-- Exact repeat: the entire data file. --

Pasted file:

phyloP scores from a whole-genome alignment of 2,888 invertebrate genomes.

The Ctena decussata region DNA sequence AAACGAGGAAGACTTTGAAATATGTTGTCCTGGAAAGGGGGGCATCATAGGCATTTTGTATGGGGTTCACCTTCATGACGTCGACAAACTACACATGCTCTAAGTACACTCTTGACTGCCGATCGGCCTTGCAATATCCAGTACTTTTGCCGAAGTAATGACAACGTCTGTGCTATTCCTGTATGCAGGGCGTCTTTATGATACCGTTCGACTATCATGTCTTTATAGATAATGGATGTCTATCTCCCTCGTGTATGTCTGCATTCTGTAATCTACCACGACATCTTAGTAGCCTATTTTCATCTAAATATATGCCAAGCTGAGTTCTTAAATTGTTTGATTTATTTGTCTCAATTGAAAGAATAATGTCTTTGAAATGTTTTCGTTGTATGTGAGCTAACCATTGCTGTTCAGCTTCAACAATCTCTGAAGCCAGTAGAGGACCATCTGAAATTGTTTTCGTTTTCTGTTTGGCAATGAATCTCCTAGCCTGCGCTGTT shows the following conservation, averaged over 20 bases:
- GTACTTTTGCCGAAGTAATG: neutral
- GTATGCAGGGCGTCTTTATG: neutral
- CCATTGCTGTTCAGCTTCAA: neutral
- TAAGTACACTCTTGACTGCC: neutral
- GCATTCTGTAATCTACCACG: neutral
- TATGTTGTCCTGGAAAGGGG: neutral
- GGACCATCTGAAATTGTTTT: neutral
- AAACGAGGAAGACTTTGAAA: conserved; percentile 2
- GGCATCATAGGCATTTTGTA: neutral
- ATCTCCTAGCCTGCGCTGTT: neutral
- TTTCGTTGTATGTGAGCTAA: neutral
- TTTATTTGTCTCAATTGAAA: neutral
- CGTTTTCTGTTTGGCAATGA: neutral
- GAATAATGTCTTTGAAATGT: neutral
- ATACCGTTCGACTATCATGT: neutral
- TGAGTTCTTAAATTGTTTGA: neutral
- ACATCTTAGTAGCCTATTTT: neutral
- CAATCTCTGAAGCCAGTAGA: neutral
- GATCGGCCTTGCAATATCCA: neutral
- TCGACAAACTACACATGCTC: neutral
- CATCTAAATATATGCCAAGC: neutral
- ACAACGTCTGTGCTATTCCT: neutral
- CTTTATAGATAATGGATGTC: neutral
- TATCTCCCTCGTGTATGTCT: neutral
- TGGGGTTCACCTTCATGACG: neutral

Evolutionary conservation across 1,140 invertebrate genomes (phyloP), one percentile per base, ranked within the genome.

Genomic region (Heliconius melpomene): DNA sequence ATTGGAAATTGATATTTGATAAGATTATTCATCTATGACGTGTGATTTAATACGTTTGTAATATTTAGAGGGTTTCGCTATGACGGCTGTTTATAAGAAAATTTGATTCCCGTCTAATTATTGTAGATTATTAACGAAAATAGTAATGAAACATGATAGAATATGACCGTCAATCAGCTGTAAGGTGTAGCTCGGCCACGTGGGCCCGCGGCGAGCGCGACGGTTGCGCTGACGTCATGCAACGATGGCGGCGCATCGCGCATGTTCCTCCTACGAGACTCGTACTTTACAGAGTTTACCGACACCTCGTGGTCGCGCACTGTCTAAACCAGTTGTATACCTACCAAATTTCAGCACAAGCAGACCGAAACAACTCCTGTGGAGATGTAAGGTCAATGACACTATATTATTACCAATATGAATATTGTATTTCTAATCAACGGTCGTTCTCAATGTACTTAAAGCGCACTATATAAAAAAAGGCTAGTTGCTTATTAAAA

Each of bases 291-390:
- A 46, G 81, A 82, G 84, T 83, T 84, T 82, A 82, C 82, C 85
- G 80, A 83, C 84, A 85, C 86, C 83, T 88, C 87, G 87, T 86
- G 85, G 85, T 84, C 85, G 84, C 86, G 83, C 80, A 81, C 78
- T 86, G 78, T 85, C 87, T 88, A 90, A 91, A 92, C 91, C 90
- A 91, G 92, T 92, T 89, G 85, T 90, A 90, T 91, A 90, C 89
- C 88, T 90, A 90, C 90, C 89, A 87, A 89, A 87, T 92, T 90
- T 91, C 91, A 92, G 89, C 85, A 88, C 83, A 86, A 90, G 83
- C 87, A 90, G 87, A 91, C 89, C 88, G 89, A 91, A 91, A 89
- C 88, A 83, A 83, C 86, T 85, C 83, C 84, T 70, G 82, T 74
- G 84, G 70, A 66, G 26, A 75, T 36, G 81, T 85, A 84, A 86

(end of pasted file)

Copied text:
phyloP scores from a whole-genome alignment of 2,888 invertebrate genomes.

The Ctena decussata region DNA sequence AAACGAGGAAGACTTTGAAATATGTTGTCCTGGAAAGGGGGGCATCATAGGCATTTTGTATGGGGTTCACCTTCATGACGTCGACAAACTACACATGCTCTAAGTACACTCTTGACTGCCGATCGGCCTTGCAATATCCAGTACTTTTGCCGAAGTAATGACAACGTCTGTGCTATTCCTGTATGCAGGGCGTCTTTATGATACCGTTCGACTATCATGTCTTTATAGATAATGGATGTCTATCTCCCTCGTGTATGTCTGCATTCTGTAATCTACCACGACATCTTAGTAGCCTATTTTCATCTAAATATATGCCAAGCTGAGTTCTTAAATTGTTTGATTTATTTGTCTCAATTGAAAGAATAATGTCTTTGAAATGTTTTCGTTGTATGTGAGCTAACCATTGCTGTTCAGCTTCAACAATCTCTGAAGCCAGTAGAGGACCATCTGAAATTGTTTTCGTTTTCTGTTTGGCAATGAATCTCCTAGCCTGCGCTGTT shows the following conservation, averaged over 20 bases:
- GTACTTTTGCCGAAGTAATG: neutral
- GTATGCAGGGCGTCTTTATG: neutral
- CCATTGCTGTTCAGCTTCAA: neutral
- TAAGTACACTCTTGACTGCC: neutral
- GCATTCTGTAATCTACCACG: neutral
- TATGTTGTCCTGGAAAGGGG: neutral
- GGACCATCTGAAATTGTTTT: neutral
- AAACGAGGAAGACTTTGAAA: conserved; percentile 2
- GGCATCATAGGCATTTTGTA: neutral
- ATCTCCTAGCCTGCGCTGTT: neutral
- TTTCGTTGTATGTGAGCTAA: neutral
- TTTATTTGTCTCAATTGAAA: neutral
- CGTTTTCTGTTTGGCAATGA: neutral
- GAATAATGTCTTTGAAATGT: neutral
- ATACCGTTCGACTATCATGT: neutral
- TGAGTTCTTAAATTGTTTGA: neutral
- ACATCTTAGTAGCCTATTTT: neutral
- CAATCTCTGAAGCCAGTAGA: neutral
- GATCGGCCTTGCAATATCCA: neutral
- TCGACAAACTACACATGCTC: neutral
- CATCTAAATATATGCCAAGC: neutral
- ACAACGTCTGTGCTATTCCT: neutral
- CTTTATAGATAATGGATGTC: neutral
- TATCTCCCTCGTGTATGTCT: neutral
- TGGGGTTCACCTTCATGACG: neutral

Evolutionary conservation across 1,140 invertebrate genomes (phyloP), one percentile per base, ranked within the genome.

Genomic region (Heliconius melpomene): DNA sequence ATTGGAAATTGATATTTGATAAGATTATTCATCTATGACGTGTGATTTAATACGTTTGTAATATTTAGAGGGTTTCGCTATGACGGCTGTTTATAAGAAAATTTGATTCCCGTCTAATTATTGTAGATTATTAACGAAAATAGTAATGAAACATGATAGAATATGACCGTCAATCAGCTGTAAGGTGTAGCTCGGCCACGTGGGCCCGCGGCGAGCGCGACGGTTGCGCTGACGTCATGCAACGATGGCGGCGCATCGCGCATGTTCCTCCTACGAGACTCGTACTTTACAGAGTTTACCGACACCTCGTGGTCGCGCACTGTCTAAACCAGTTGTATACCTACCAAATTTCAGCACAAGCAGACCGAAACAACTCCTGTGGAGATGTAAGGTCAATGACACTATATTATTACCAATATGAATATTGTATTTCTAATCAACGGTCGTTCTCAATGTACTTAAAGCGCACTATATAAAAAAAGGCTAGTTGCTTATTAAAA

Each of bases 291-390:
- A 46, G 81, A 82, G 84, T 83, T 84, T 82, A 82, C 82, C 85
- G 80, A 83, C 84, A 85, C 86, C 83, T 88, C 87, G 87, T 86
- G 85, G 85, T 84, C 85, G 84, C 86, G 83, C 80, A 81, C 78
- T 86, G 78, T 85, C 87, T 88, A 90, A 91, A 92, C 91, C 90
- A 91, G 92, T 92, T 89, G 85, T 90, A 90, T 91, A 90, C 89
- C 88, T 90, A 90, C 90, C 89, A 87, A 89, A 87, T 92, T 90
- T 91, C 91, A 92, G 89, C 85, A 88, C 83, A 86, A 90, G 83
- C 87, A 90, G 87, A 91, C 89, C 88, G 89, A 91, A 91, A 89
- C 88, A 83, A 83, C 86, T 85, C 83, C 84, T 70, G 82, T 74
- G 84, G 70, A 66, G 26, A 75, T 36, G 81, T 85, A 84, A 86